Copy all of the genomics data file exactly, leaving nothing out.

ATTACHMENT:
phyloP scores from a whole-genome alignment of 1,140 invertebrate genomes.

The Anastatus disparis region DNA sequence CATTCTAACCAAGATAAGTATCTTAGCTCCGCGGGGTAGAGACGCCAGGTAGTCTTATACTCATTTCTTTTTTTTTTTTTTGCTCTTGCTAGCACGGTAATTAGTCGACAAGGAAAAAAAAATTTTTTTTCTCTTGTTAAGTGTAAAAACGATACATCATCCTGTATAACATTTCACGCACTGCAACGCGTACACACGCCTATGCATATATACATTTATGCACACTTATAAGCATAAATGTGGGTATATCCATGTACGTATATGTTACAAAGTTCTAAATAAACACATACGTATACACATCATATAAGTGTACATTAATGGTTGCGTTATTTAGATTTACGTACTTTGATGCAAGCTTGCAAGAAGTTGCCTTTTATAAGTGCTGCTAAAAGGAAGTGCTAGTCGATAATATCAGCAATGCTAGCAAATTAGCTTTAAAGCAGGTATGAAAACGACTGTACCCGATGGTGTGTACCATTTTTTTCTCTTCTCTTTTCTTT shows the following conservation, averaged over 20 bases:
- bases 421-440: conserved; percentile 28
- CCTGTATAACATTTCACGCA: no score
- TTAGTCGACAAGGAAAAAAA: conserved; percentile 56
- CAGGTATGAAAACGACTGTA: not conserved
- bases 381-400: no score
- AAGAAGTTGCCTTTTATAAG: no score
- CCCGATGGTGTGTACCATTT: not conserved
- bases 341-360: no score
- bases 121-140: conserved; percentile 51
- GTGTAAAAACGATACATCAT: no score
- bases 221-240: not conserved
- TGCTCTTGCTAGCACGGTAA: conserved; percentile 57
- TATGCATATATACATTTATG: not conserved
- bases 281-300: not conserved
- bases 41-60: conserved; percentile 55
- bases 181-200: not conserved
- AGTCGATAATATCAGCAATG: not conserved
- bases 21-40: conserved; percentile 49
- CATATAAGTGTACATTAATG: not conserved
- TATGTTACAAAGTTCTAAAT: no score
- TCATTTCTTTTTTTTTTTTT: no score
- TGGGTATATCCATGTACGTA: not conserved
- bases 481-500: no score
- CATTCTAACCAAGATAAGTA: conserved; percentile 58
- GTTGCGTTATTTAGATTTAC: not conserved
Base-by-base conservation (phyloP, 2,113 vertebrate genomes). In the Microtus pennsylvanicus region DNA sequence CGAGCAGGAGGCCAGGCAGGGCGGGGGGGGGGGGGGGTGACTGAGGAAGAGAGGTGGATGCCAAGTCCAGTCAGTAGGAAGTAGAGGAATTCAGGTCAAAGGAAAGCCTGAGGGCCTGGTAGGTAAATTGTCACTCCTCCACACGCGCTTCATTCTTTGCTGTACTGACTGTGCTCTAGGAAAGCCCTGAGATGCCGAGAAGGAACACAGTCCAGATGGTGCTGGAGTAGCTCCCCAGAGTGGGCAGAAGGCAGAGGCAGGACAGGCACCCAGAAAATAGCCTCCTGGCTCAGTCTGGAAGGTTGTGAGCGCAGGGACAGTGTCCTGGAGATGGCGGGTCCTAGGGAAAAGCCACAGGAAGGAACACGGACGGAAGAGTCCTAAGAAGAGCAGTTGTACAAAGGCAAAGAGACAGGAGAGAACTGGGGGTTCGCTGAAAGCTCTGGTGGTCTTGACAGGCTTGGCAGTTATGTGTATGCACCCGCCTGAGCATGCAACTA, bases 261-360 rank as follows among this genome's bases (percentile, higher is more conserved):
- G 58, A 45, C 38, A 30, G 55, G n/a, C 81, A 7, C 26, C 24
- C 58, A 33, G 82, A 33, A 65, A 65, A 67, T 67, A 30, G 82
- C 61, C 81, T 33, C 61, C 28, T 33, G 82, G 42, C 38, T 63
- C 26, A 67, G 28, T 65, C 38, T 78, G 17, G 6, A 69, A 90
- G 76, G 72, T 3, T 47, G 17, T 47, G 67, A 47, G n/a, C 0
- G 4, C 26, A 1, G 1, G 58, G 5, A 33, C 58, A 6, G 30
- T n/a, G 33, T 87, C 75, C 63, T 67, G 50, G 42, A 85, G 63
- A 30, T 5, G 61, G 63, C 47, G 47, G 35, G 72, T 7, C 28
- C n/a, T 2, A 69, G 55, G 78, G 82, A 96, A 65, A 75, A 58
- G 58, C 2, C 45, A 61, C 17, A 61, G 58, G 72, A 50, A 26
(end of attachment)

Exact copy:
phyloP scores from a whole-genome alignment of 1,140 invertebrate genomes.

The Anastatus disparis region DNA sequence CATTCTAACCAAGATAAGTATCTTAGCTCCGCGGGGTAGAGACGCCAGGTAGTCTTATACTCATTTCTTTTTTTTTTTTTTGCTCTTGCTAGCACGGTAATTAGTCGACAAGGAAAAAAAAATTTTTTTTCTCTTGTTAAGTGTAAAAACGATACATCATCCTGTATAACATTTCACGCACTGCAACGCGTACACACGCCTATGCATATATACATTTATGCACACTTATAAGCATAAATGTGGGTATATCCATGTACGTATATGTTACAAAGTTCTAAATAAACACATACGTATACACATCATATAAGTGTACATTAATGGTTGCGTTATTTAGATTTACGTACTTTGATGCAAGCTTGCAAGAAGTTGCCTTTTATAAGTGCTGCTAAAAGGAAGTGCTAGTCGATAATATCAGCAATGCTAGCAAATTAGCTTTAAAGCAGGTATGAAAACGACTGTACCCGATGGTGTGTACCATTTTTTTCTCTTCTCTTTTCTTT shows the following conservation, averaged over 20 bases:
- bases 421-440: conserved; percentile 28
- CCTGTATAACATTTCACGCA: no score
- TTAGTCGACAAGGAAAAAAA: conserved; percentile 56
- CAGGTATGAAAACGACTGTA: not conserved
- bases 381-400: no score
- AAGAAGTTGCCTTTTATAAG: no score
- CCCGATGGTGTGTACCATTT: not conserved
- bases 341-360: no score
- bases 121-140: conserved; percentile 51
- GTGTAAAAACGATACATCAT: no score
- bases 221-240: not conserved
- TGCTCTTGCTAGCACGGTAA: conserved; percentile 57
- TATGCATATATACATTTATG: not conserved
- bases 281-300: not conserved
- bases 41-60: conserved; percentile 55
- bases 181-200: not conserved
- AGTCGATAATATCAGCAATG: not conserved
- bases 21-40: conserved; percentile 49
- CATATAAGTGTACATTAATG: not conserved
- TATGTTACAAAGTTCTAAAT: no score
- TCATTTCTTTTTTTTTTTTT: no score
- TGGGTATATCCATGTACGTA: not conserved
- bases 481-500: no score
- CATTCTAACCAAGATAAGTA: conserved; percentile 58
- GTTGCGTTATTTAGATTTAC: not conserved
Base-by-base conservation (phyloP, 2,113 vertebrate genomes). In the Microtus pennsylvanicus region DNA sequence CGAGCAGGAGGCCAGGCAGGGCGGGGGGGGGGGGGGGTGACTGAGGAAGAGAGGTGGATGCCAAGTCCAGTCAGTAGGAAGTAGAGGAATTCAGGTCAAAGGAAAGCCTGAGGGCCTGGTAGGTAAATTGTCACTCCTCCACACGCGCTTCATTCTTTGCTGTACTGACTGTGCTCTAGGAAAGCCCTGAGATGCCGAGAAGGAACACAGTCCAGATGGTGCTGGAGTAGCTCCCCAGAGTGGGCAGAAGGCAGAGGCAGGACAGGCACCCAGAAAATAGCCTCCTGGCTCAGTCTGGAAGGTTGTGAGCGCAGGGACAGTGTCCTGGAGATGGCGGGTCCTAGGGAAAAGCCACAGGAAGGAACACGGACGGAAGAGTCCTAAGAAGAGCAGTTGTACAAAGGCAAAGAGACAGGAGAGAACTGGGGGTTCGCTGAAAGCTCTGGTGGTCTTGACAGGCTTGGCAGTTATGTGTATGCACCCGCCTGAGCATGCAACTA, bases 261-360 rank as follows among this genome's bases (percentile, higher is more conserved):
- G 58, A 45, C 38, A 30, G 55, G n/a, C 81, A 7, C 26, C 24
- C 58, A 33, G 82, A 33, A 65, A 65, A 67, T 67, A 30, G 82
- C 61, C 81, T 33, C 61, C 28, T 33, G 82, G 42, C 38, T 63
- C 26, A 67, G 28, T 65, C 38, T 78, G 17, G 6, A 69, A 90
- G 76, G 72, T 3, T 47, G 17, T 47, G 67, A 47, G n/a, C 0
- G 4, C 26, A 1, G 1, G 58, G 5, A 33, C 58, A 6, G 30
- T n/a, G 33, T 87, C 75, C 63, T 67, G 50, G 42, A 85, G 63
- A 30, T 5, G 61, G 63, C 47, G 47, G 35, G 72, T 7, C 28
- C n/a, T 2, A 69, G 55, G 78, G 82, A 96, A 65, A 75, A 58
- G 58, C 2, C 45, A 61, C 17, A 61, G 58, G 72, A 50, A 26